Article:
The Tokyo Stock Exchange (TSE/TYO) is the third-largest stock exchange in the world by aggregate market capitalization of its listed companies. It is also the largest stock exchange in all of Asia.
In Japan, it is often referred to simply as Tōshō (東証), but its formal name is Tōkyō Shōken Torihikijo (東京証券取引所).
The currency for this exchange is the Japanese yen (JPY). Click to see the current USD/JPY exchange rate.
The Tokyo Stock Exchange is owned by the Japan Exchange Group, Inc.
The merger with the Osaka Securities Exchange was approved in July 2012, and the resulting entity was the Japan Exchange Group, Inc.
The TSE is incorporated as a kabushiki gaisha (”stock company”). It has nine directors, four auditors, and eight executive officers. Prior to 2001, the exchange was instead structured as a shadan hōjin, a type of incorporated association.
- 08:00 to 11:30 am
- 12:30 to 05:00 pm
- 09:00 to 11:30 am
- 12:30 to 03:00 pm
Closed on Saturdays and Sundays, and on holidays as declared by the exchange in advance. Please note that most of these holidays are strictly Japanese holidays, such as Coming of Age Day, National Foundation Day, Vernal Equinox Day, Shōwa Day, Constitution Memorial Day, Greenery Day, Children’s Day, Marine Day, Respect for the Aged Day, Autumnal Equinox Day, Health and Sports Day, Culture Day, Labour Thanksgiving Day, and The Emperor’s Birthday.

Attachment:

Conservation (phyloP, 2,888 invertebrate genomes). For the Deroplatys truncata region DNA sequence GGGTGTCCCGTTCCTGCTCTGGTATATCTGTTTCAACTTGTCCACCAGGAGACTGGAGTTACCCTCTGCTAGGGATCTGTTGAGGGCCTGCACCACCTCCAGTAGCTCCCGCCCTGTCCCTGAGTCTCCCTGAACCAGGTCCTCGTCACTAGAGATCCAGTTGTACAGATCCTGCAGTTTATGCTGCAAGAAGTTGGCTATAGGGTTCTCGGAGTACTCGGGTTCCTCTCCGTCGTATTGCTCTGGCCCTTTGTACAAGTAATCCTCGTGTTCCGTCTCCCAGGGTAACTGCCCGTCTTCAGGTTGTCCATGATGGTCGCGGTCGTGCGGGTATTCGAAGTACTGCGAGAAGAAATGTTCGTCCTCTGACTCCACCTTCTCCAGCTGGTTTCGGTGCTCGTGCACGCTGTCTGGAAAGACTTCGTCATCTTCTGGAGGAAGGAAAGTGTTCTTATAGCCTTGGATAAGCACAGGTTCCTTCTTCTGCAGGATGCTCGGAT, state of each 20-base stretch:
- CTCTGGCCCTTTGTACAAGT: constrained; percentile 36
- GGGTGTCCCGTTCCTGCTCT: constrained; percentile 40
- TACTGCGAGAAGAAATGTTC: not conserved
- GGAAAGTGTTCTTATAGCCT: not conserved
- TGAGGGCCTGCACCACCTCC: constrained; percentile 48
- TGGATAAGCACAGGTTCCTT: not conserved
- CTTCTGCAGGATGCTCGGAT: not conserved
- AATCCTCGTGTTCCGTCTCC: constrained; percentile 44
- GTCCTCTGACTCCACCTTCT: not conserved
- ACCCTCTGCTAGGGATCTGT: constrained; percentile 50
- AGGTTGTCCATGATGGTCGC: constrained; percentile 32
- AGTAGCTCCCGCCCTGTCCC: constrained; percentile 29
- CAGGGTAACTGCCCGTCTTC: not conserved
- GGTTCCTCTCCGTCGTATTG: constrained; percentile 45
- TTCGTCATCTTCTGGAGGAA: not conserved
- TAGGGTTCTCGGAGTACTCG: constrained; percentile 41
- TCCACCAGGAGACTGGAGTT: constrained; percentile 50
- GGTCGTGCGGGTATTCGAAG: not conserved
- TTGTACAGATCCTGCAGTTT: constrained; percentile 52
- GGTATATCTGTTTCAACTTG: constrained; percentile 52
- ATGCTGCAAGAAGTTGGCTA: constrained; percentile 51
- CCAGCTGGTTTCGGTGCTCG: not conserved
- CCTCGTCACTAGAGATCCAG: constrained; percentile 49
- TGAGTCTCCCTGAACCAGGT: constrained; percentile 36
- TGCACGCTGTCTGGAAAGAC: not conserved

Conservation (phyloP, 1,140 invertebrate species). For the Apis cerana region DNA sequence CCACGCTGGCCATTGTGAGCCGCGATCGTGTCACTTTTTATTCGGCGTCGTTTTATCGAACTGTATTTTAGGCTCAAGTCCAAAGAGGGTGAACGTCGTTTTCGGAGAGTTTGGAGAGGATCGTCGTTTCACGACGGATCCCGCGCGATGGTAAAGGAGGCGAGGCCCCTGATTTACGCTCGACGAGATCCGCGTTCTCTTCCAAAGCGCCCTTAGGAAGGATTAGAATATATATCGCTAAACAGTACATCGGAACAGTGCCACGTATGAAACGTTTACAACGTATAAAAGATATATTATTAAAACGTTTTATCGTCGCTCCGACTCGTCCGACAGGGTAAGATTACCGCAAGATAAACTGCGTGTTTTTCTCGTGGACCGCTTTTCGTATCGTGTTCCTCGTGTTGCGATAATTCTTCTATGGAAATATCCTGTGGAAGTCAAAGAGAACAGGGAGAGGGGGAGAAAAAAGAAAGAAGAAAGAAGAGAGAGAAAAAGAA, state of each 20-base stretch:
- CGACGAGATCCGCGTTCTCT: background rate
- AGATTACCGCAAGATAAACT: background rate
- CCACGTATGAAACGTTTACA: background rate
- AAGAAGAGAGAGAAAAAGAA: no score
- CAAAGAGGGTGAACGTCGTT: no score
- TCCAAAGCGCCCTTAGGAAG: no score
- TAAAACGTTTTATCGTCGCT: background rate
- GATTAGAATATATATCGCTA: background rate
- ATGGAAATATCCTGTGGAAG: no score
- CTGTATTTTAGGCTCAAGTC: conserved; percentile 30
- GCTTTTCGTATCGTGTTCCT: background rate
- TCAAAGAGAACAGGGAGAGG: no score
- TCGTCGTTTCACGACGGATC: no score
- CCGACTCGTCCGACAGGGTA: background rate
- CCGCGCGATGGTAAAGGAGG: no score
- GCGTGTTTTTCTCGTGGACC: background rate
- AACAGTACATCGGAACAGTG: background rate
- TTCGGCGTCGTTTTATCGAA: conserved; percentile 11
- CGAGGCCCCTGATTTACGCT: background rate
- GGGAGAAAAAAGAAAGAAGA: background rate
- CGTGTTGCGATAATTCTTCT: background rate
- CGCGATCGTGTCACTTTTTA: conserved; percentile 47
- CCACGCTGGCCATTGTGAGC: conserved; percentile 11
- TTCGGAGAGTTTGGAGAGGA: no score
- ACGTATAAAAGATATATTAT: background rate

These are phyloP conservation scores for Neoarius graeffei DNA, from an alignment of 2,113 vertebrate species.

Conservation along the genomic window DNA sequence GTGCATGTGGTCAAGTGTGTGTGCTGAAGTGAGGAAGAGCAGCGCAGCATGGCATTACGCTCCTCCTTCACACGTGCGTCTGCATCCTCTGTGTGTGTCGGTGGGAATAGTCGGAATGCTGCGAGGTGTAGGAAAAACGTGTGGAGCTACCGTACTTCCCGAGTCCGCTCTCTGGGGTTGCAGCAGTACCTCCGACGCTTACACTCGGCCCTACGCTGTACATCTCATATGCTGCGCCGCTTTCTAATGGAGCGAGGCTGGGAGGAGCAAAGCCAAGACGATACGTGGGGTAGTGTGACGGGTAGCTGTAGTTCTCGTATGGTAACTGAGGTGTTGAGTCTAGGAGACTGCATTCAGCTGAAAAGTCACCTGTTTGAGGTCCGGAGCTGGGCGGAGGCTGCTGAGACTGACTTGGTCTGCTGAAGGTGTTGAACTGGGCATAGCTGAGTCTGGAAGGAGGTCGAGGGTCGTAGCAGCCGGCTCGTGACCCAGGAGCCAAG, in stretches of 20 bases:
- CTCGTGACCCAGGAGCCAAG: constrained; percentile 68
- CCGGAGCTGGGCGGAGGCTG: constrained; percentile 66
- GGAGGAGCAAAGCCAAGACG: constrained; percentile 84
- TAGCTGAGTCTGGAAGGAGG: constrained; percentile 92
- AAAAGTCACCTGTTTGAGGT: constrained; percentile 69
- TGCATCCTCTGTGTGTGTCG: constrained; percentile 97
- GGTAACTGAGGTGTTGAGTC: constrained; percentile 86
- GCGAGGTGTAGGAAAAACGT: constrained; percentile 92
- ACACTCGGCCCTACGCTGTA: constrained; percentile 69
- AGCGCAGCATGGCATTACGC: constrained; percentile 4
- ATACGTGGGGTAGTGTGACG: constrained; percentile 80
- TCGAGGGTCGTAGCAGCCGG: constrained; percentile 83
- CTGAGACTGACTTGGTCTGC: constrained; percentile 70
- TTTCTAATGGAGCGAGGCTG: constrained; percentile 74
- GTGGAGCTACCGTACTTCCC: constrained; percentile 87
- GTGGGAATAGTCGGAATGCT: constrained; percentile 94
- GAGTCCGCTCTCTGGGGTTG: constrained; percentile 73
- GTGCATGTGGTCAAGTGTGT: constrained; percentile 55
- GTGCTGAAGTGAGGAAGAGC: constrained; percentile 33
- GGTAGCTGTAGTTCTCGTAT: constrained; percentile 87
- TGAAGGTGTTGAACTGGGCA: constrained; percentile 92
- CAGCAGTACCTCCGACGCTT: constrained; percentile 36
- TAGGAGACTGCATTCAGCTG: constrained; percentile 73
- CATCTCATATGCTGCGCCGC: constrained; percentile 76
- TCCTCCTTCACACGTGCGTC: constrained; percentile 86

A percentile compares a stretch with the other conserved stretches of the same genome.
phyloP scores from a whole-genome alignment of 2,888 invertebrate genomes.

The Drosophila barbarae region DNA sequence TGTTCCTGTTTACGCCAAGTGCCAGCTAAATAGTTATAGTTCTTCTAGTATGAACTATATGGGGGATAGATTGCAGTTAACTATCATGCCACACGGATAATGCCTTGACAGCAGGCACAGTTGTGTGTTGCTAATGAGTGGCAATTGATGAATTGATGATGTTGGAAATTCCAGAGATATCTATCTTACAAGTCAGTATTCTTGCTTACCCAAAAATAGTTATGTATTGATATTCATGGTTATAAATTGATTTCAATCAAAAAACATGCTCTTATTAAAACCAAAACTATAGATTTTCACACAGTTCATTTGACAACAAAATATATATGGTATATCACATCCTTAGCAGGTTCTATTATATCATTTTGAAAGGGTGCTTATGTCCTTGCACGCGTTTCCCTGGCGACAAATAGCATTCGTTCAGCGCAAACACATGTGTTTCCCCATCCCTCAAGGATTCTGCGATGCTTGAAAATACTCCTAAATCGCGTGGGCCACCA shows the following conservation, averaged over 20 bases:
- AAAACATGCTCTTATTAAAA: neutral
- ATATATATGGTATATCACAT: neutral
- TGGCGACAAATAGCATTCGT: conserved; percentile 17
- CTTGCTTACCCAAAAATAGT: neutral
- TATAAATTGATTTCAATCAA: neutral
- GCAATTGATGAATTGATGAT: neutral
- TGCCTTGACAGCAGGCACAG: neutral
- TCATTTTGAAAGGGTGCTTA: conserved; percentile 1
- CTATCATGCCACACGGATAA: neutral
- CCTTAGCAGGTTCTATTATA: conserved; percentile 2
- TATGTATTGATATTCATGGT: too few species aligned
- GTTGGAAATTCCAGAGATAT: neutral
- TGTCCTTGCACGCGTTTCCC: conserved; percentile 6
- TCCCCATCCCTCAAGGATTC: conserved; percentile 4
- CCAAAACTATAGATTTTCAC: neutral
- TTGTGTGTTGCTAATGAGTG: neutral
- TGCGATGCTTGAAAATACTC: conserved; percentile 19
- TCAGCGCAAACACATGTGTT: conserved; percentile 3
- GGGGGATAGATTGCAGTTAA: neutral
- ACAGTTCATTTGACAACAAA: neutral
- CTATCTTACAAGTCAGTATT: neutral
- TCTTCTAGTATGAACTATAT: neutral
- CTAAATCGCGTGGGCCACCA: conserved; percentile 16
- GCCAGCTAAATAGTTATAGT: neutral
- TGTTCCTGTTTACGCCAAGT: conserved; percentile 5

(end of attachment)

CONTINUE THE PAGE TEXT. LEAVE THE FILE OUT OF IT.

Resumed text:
- First Section is for large companies. It was created when the exchange was re-established after WWII.
- Second Section is for mid-sized companies. It was created in 1961.
- Mothers is for high-growth startup companies. It was created in 1999.
- TOKYO PRO Market is for smaller, less viable companies. It was established in 2009 jointly with the London Stock Exchange.
Indices tracking the TSE
The main indices tracking the TSE:
- Nikkei 225
History of the Tokyo Stock Exchange
The 19th century
Tokyo Kabushiki Torihikijo (東京株式取引所) was established on May 15, 1878, and trading commenced on June 1. The exchange was established under the direction of Finance Minister Ōkuma Shigenobu and capitalist advocate Shibusawa Eiichi.
The first half of the 20th century
In 1943, as Japan was embroiled in WWII, the stock exchange in Tokyo was combined with ten other stock exchanges in major Japanese cities to form a single Japanese Stock Exchange, the Nippon Shōken Torihikisho (日本証券取引所). Shortly after the nuclear bombing of Nagasaki, this exchange was shut down and reorganized.
A few years after the end of the war, the Tokyo Stock Exchange reopened under its current name Tōkyō Shōken Torihikijo (東京証券取引所) on May 16, 1949. Japan now had a new Securities Exchange Act.
The second half of the 20th century
The 1980s was a period of extreme growth and capitalization for major Japanese companies. The TSE runup from 1983 to 1990 was astonishing, and by 1990 the TSE accounted for more than 60% of the world’s total stock market capitalization.
On April 30, 1999, the TSE trading floor was closed down to switch the exchange from manual to electronic trading for all transactions.